Mitt Romney is now facing strong criticism from the Weekly Standard, the Wall Street Journal editorial page, Laura Ingraham and other prominent voices on the political right, many of whom never fully embraced him in the first place and are now furious as they argue the former Massachusetts governor is bumbling away a campaign he should win.
Meanwhile, for almost the entire year, the president has had sustained backing from liberals, even those who spent much of Obama’s first three years casting him as insufficiently assertive in pushing for progressive causes and against congressional Republicans. Some familiar critics of the president, such as Rep. Maxine Waters of California, who has suggested Obama should do more to combat high black unemployment, have simply stayed silent. Others, such as MSNBC host Ed Schultz, who strongly criticized the president for not backing a Medicare-style option in his health care plan in 2009, have reemerged as enthusiastic backers.
This spring, when Newark Mayor Cory Booker slammed the Obama campaign for focusing too much on Romney’s work at Bain Capital, other Democrats sided with the president’s team and scolded Booker, one of the party’s rising stars.
The divide between what Obama adviser Robert Gibbs once dubbed dismissively the “professional left” (people whose jobs are in liberal politics) and the president’s team has been largely dormant this year.
This shift reflects two dynamics. First, the president has moved toward liberal activists in terms of political views. Obama, who spent much of last summer negotiating a deficit deal that liberals worried would raise the eligibility age for Medicare and rely much more on spending cuts than tax increases, has campaigned on traditional progressive causes. The Democratic National Convention was full of speeches highlighting Obama’s defense of abortion rights, calls for tax increases on the wealthy and his new policy making it easier for children of undocumented immigrants to be granted legal status.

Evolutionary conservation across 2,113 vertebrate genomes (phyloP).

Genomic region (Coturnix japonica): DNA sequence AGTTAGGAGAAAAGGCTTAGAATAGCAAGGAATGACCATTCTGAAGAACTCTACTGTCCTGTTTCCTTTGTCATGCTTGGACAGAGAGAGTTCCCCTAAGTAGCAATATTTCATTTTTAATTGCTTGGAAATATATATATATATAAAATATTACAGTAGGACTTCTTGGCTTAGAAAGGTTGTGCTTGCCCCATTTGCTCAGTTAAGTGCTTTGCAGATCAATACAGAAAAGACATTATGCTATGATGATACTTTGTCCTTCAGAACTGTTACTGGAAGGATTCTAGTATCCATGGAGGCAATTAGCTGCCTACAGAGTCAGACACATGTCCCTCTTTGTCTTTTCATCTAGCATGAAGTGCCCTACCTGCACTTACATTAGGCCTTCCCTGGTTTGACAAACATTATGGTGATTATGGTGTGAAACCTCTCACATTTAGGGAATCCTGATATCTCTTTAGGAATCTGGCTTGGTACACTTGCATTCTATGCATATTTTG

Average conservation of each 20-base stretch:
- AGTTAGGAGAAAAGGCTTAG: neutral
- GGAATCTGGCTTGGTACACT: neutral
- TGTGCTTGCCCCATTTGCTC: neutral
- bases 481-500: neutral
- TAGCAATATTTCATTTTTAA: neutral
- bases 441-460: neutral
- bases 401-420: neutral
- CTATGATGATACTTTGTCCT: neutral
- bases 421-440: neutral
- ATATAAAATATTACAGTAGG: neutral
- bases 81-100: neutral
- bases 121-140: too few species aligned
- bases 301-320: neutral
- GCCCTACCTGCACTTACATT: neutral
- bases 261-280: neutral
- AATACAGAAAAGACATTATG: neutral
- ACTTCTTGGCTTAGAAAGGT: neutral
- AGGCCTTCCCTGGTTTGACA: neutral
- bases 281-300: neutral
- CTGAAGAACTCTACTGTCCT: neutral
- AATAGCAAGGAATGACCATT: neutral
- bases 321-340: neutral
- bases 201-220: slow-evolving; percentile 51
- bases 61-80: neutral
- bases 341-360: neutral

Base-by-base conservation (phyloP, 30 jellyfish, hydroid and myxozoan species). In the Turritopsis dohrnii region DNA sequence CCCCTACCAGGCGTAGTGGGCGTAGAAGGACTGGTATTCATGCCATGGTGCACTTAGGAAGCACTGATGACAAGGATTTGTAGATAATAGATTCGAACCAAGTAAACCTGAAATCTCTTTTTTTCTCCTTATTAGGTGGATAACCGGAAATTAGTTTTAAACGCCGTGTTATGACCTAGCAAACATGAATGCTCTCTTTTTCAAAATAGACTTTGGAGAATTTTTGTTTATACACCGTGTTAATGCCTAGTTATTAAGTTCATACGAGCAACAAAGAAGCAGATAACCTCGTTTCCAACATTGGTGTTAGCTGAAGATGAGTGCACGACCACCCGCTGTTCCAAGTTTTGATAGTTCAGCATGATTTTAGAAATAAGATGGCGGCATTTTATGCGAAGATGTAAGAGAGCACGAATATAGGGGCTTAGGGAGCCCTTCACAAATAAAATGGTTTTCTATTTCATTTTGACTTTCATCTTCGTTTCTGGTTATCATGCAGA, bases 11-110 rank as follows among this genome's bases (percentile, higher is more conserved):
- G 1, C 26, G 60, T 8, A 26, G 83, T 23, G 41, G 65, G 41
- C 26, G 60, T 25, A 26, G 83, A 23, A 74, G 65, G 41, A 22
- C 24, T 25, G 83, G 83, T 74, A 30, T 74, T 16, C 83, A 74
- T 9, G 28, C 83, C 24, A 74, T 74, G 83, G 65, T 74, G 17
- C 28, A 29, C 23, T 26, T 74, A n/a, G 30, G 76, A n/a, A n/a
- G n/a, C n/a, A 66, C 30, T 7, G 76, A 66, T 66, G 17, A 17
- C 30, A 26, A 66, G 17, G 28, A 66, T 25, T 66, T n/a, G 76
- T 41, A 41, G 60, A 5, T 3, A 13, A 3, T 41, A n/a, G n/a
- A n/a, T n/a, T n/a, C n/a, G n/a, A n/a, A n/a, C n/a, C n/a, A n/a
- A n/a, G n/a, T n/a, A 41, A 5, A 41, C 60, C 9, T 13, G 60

Just as importantly, some liberals say privately they understand this is simply not the time to take on the president, even if they feel he should be pushed more on some issues. (And the White House is watching carefully for any criticism. When Demos scholar and former New York Times columnist Bob Herbert criticized the administration for not doing enough on poverty, top Obama adviser Valerie Jarrett quickly penned an op-ed rebutting some of his claims)
One prominent black Democrat told me that he would be ready to push the president after the election, when a major legislative debate over taxes and spending is likely to happen. With a series of tax cuts due to expire under current law, liberals are determined to make sure Obama does not reach a compromise that is too far to the political right, particularly one that continues tax cuts passed under President Bush for income above $250,000 per year.
This approach from the left of course has some risk. The campaign is often the time when a politician determines and articulates his agenda and starts to build public support for it. During the Republican primary, conservatives effectively forced Romney to pledge to push for the repeal of “Obamacare,” reduce the maximum tax rate from 35 percent under current law to 28 percent and call for big cuts in government spending. If the former governor wins the presidency, conservative activists would expect him to enact those policies.
On the other hand, liberals expecting the president to end the war on drugs, make aggressive moves to combat black unemployment or keep the retirement age as it is currently would have limited leverage in a second term, since Obama has not made specific promises on any of these issues during his run.